If you’re not a hardcore sports gamer or games journalist, you probably have not been following the tortured saga on NBA Live ’13. But it’s a pretty instructive look at what happens when things go very, very wrong at a major studio, namely EA Sports.
First, a little background. Two years ago, EA attempted to reboot the NBA Live franchise as NBA Elite. We only ever saw a demo: The game was so glitchy that it made more sense for EA to kill the entire game and go back to the drawing board.
That game was to be NBA Live ’13. But apparently, EA has decided it makes more sense to kill the game, which was literally on the edge of release, than put it out. What went wrong?
To give you an idea of how messy this is, this is a game that has been worked on, for two straight years, by EA’s Tiburon studio, the lead in the EA Sports brand. These are the people who make the Maddens and the Tiger Woods golf games. Essentially, EA has basically announced one of their core studios is unable to make a basketball game.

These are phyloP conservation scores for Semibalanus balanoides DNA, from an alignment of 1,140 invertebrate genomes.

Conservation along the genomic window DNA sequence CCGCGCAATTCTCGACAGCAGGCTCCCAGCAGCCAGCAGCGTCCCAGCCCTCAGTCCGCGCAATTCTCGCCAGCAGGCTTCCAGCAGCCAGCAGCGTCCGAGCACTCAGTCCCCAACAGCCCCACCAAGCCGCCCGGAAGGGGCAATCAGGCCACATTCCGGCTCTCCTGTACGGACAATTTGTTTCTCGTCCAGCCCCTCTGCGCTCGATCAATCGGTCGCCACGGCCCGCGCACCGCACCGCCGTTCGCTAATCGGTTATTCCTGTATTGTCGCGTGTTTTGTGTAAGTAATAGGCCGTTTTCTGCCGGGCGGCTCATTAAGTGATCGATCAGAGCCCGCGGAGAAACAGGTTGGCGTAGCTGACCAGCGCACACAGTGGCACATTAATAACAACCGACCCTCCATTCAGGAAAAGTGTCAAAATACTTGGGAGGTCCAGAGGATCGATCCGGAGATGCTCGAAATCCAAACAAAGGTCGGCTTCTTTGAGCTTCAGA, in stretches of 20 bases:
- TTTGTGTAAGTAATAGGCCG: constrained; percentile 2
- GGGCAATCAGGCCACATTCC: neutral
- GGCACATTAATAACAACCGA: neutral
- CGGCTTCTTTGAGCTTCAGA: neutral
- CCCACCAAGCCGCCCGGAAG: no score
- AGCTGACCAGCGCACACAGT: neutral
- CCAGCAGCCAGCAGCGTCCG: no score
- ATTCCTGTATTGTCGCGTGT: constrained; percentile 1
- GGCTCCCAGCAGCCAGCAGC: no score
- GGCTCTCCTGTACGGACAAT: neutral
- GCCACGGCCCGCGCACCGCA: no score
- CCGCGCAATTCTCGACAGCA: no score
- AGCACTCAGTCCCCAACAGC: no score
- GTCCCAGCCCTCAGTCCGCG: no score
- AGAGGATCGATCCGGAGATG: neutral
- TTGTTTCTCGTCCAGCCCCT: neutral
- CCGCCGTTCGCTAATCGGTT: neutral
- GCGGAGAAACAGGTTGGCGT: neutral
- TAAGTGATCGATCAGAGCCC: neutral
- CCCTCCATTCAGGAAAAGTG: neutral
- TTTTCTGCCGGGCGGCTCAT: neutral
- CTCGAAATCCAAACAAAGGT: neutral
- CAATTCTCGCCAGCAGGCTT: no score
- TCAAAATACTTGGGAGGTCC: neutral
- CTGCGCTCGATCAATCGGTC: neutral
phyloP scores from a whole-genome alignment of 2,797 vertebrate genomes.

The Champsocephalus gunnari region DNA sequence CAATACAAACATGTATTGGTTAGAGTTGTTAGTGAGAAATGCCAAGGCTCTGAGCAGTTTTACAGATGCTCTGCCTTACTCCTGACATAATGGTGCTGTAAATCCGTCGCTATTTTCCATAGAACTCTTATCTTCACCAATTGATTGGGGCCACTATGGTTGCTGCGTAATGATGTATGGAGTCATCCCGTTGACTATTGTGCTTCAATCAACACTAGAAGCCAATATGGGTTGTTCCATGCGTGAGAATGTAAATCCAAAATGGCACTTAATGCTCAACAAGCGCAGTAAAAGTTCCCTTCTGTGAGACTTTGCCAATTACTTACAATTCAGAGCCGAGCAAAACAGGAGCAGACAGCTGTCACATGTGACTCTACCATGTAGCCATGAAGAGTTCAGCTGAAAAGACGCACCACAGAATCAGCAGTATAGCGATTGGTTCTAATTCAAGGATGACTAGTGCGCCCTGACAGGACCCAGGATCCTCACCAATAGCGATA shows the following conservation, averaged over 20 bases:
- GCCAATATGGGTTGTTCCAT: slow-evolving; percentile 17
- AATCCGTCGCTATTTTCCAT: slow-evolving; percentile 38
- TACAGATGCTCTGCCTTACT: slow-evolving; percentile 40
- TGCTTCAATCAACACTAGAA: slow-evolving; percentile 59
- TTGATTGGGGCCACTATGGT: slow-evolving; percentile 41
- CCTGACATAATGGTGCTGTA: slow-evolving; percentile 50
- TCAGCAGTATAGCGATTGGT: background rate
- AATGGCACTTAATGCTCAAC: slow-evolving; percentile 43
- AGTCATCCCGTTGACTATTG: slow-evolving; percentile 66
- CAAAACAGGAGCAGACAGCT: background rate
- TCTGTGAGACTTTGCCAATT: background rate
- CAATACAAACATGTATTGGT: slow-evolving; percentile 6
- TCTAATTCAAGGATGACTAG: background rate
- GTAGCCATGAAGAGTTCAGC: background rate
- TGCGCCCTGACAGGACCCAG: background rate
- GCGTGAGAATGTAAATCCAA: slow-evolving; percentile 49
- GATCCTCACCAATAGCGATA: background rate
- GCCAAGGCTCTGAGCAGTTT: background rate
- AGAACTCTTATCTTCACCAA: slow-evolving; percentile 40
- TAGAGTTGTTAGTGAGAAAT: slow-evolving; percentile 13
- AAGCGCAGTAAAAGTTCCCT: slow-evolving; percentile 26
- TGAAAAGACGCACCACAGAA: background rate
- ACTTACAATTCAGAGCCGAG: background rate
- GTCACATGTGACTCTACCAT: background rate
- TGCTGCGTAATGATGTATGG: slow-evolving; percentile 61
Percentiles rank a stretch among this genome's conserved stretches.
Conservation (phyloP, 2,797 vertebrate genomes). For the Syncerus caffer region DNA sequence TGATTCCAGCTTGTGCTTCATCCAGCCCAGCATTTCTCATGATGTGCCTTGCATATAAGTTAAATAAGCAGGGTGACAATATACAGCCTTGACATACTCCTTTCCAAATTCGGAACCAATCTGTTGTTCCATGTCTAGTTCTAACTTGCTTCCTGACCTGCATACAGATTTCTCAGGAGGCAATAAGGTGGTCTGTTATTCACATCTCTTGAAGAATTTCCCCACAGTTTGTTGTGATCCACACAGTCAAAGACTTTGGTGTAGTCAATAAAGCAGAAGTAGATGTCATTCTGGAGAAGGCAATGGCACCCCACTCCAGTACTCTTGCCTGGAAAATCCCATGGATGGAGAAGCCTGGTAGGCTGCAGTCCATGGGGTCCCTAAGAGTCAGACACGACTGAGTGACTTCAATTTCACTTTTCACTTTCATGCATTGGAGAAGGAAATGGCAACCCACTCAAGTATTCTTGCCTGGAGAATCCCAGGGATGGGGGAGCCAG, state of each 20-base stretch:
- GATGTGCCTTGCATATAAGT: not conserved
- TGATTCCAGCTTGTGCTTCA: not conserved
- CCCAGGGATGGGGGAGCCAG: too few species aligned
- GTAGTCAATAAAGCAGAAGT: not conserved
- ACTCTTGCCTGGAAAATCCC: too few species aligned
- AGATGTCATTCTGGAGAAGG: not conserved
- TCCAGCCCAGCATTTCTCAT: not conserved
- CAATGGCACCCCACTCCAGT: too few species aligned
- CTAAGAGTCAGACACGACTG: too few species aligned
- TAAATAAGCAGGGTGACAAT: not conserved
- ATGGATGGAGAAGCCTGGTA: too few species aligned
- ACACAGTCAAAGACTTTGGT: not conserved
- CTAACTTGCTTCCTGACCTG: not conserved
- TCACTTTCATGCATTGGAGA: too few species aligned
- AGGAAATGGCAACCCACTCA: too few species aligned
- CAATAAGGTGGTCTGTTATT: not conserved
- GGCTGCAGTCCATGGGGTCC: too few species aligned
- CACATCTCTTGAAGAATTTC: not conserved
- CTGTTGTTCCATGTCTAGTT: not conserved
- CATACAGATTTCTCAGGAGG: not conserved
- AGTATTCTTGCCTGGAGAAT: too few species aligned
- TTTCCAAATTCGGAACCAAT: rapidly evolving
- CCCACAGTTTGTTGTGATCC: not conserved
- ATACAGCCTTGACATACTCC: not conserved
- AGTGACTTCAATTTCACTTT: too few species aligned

Making things worse was the fact that this was a pretty unambitious title, in terms of modes and sales. It was turned from a boxed release to a $20 download with pick-up-and-play, franchise, and online multiplayer modes. While nobody in EA is talking, it’s pretty clear Tiburon simply bit off more than it could chew.
To be fair this is not entirely in EA’s hands: The product launch is dictated by the NBA, and the game likely was not ready. In fact, odds are pretty good that NBA Live ’14, a game the studio insists is coming, will be NBA Live ’13 with some paint. It also shows that, despite their best efforts, making a franchise is no easy feat.
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